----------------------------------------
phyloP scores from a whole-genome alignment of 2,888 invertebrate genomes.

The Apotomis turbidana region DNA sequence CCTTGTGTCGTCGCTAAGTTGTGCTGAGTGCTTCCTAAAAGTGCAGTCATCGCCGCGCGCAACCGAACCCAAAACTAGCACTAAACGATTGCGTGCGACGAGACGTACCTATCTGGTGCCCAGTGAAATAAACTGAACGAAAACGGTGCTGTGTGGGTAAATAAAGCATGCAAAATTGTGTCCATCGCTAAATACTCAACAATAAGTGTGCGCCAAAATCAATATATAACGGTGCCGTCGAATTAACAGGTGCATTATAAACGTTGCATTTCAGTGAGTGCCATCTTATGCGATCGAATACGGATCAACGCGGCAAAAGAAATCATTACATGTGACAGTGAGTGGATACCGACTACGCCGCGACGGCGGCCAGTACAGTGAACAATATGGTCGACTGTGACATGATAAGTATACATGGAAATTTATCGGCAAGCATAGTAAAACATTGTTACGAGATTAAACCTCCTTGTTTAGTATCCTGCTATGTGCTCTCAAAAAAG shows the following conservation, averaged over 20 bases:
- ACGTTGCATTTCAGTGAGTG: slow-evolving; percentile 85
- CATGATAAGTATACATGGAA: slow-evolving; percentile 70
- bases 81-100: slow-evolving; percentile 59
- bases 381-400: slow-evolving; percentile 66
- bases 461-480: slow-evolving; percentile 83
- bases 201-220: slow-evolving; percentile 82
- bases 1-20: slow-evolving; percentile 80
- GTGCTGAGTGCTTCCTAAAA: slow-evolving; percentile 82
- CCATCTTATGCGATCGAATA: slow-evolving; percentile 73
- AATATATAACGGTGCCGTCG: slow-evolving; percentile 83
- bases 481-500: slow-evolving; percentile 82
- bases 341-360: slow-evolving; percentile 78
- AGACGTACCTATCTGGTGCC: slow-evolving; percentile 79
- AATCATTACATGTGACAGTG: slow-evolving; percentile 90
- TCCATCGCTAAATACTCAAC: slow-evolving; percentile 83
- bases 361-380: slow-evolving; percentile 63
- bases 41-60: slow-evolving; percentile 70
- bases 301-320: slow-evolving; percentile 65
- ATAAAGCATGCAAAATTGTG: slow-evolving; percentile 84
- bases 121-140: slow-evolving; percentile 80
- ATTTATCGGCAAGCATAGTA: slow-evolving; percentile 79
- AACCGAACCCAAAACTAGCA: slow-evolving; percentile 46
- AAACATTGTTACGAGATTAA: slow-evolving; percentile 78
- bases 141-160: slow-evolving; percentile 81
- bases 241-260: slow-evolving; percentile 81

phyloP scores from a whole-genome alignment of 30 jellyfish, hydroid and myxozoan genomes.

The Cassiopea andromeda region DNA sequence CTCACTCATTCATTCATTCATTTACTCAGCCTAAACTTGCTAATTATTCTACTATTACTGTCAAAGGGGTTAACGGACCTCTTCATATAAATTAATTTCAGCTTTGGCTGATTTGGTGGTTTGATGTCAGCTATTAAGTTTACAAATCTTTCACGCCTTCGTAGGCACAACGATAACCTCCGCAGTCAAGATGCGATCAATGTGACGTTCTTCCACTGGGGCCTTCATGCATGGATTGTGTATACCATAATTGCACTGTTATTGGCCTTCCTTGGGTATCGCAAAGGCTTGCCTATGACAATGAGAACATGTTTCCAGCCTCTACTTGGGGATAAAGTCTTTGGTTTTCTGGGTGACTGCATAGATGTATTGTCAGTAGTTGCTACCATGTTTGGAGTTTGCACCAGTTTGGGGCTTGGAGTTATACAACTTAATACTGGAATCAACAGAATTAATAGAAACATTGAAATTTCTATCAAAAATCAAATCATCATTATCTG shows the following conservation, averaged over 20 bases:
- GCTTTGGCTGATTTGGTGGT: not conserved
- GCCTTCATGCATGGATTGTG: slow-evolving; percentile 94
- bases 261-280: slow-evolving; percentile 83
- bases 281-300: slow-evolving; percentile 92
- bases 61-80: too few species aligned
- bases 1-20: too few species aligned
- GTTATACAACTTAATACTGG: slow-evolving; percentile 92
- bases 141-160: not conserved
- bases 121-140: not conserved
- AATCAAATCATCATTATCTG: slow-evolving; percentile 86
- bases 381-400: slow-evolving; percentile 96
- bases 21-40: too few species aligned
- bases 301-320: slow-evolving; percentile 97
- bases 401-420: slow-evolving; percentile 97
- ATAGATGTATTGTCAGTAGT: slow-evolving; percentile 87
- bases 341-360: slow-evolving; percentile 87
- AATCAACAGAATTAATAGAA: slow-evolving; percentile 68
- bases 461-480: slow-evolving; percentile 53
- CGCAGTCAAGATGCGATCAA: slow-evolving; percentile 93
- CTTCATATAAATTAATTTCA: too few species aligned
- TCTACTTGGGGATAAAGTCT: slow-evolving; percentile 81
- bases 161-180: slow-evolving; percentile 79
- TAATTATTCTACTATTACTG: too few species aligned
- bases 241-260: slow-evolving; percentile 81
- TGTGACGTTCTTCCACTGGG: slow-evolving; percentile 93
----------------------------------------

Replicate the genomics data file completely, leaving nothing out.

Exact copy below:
phyloP scores from a whole-genome alignment of 2,888 invertebrate genomes.

The Apotomis turbidana region DNA sequence CCTTGTGTCGTCGCTAAGTTGTGCTGAGTGCTTCCTAAAAGTGCAGTCATCGCCGCGCGCAACCGAACCCAAAACTAGCACTAAACGATTGCGTGCGACGAGACGTACCTATCTGGTGCCCAGTGAAATAAACTGAACGAAAACGGTGCTGTGTGGGTAAATAAAGCATGCAAAATTGTGTCCATCGCTAAATACTCAACAATAAGTGTGCGCCAAAATCAATATATAACGGTGCCGTCGAATTAACAGGTGCATTATAAACGTTGCATTTCAGTGAGTGCCATCTTATGCGATCGAATACGGATCAACGCGGCAAAAGAAATCATTACATGTGACAGTGAGTGGATACCGACTACGCCGCGACGGCGGCCAGTACAGTGAACAATATGGTCGACTGTGACATGATAAGTATACATGGAAATTTATCGGCAAGCATAGTAAAACATTGTTACGAGATTAAACCTCCTTGTTTAGTATCCTGCTATGTGCTCTCAAAAAAG shows the following conservation, averaged over 20 bases:
- ACGTTGCATTTCAGTGAGTG: slow-evolving; percentile 85
- CATGATAAGTATACATGGAA: slow-evolving; percentile 70
- bases 81-100: slow-evolving; percentile 59
- bases 381-400: slow-evolving; percentile 66
- bases 461-480: slow-evolving; percentile 83
- bases 201-220: slow-evolving; percentile 82
- bases 1-20: slow-evolving; percentile 80
- GTGCTGAGTGCTTCCTAAAA: slow-evolving; percentile 82
- CCATCTTATGCGATCGAATA: slow-evolving; percentile 73
- AATATATAACGGTGCCGTCG: slow-evolving; percentile 83
- bases 481-500: slow-evolving; percentile 82
- bases 341-360: slow-evolving; percentile 78
- AGACGTACCTATCTGGTGCC: slow-evolving; percentile 79
- AATCATTACATGTGACAGTG: slow-evolving; percentile 90
- TCCATCGCTAAATACTCAAC: slow-evolving; percentile 83
- bases 361-380: slow-evolving; percentile 63
- bases 41-60: slow-evolving; percentile 70
- bases 301-320: slow-evolving; percentile 65
- ATAAAGCATGCAAAATTGTG: slow-evolving; percentile 84
- bases 121-140: slow-evolving; percentile 80
- ATTTATCGGCAAGCATAGTA: slow-evolving; percentile 79
- AACCGAACCCAAAACTAGCA: slow-evolving; percentile 46
- AAACATTGTTACGAGATTAA: slow-evolving; percentile 78
- bases 141-160: slow-evolving; percentile 81
- bases 241-260: slow-evolving; percentile 81

phyloP scores from a whole-genome alignment of 30 jellyfish, hydroid and myxozoan genomes.

The Cassiopea andromeda region DNA sequence CTCACTCATTCATTCATTCATTTACTCAGCCTAAACTTGCTAATTATTCTACTATTACTGTCAAAGGGGTTAACGGACCTCTTCATATAAATTAATTTCAGCTTTGGCTGATTTGGTGGTTTGATGTCAGCTATTAAGTTTACAAATCTTTCACGCCTTCGTAGGCACAACGATAACCTCCGCAGTCAAGATGCGATCAATGTGACGTTCTTCCACTGGGGCCTTCATGCATGGATTGTGTATACCATAATTGCACTGTTATTGGCCTTCCTTGGGTATCGCAAAGGCTTGCCTATGACAATGAGAACATGTTTCCAGCCTCTACTTGGGGATAAAGTCTTTGGTTTTCTGGGTGACTGCATAGATGTATTGTCAGTAGTTGCTACCATGTTTGGAGTTTGCACCAGTTTGGGGCTTGGAGTTATACAACTTAATACTGGAATCAACAGAATTAATAGAAACATTGAAATTTCTATCAAAAATCAAATCATCATTATCTG shows the following conservation, averaged over 20 bases:
- GCTTTGGCTGATTTGGTGGT: not conserved
- GCCTTCATGCATGGATTGTG: slow-evolving; percentile 94
- bases 261-280: slow-evolving; percentile 83
- bases 281-300: slow-evolving; percentile 92
- bases 61-80: too few species aligned
- bases 1-20: too few species aligned
- GTTATACAACTTAATACTGG: slow-evolving; percentile 92
- bases 141-160: not conserved
- bases 121-140: not conserved
- AATCAAATCATCATTATCTG: slow-evolving; percentile 86
- bases 381-400: slow-evolving; percentile 96
- bases 21-40: too few species aligned
- bases 301-320: slow-evolving; percentile 97
- bases 401-420: slow-evolving; percentile 97
- ATAGATGTATTGTCAGTAGT: slow-evolving; percentile 87
- bases 341-360: slow-evolving; percentile 87
- AATCAACAGAATTAATAGAA: slow-evolving; percentile 68
- bases 461-480: slow-evolving; percentile 53
- CGCAGTCAAGATGCGATCAA: slow-evolving; percentile 93
- CTTCATATAAATTAATTTCA: too few species aligned
- TCTACTTGGGGATAAAGTCT: slow-evolving; percentile 81
- bases 161-180: slow-evolving; percentile 79
- TAATTATTCTACTATTACTG: too few species aligned
- bases 241-260: slow-evolving; percentile 81
- TGTGACGTTCTTCCACTGGG: slow-evolving; percentile 93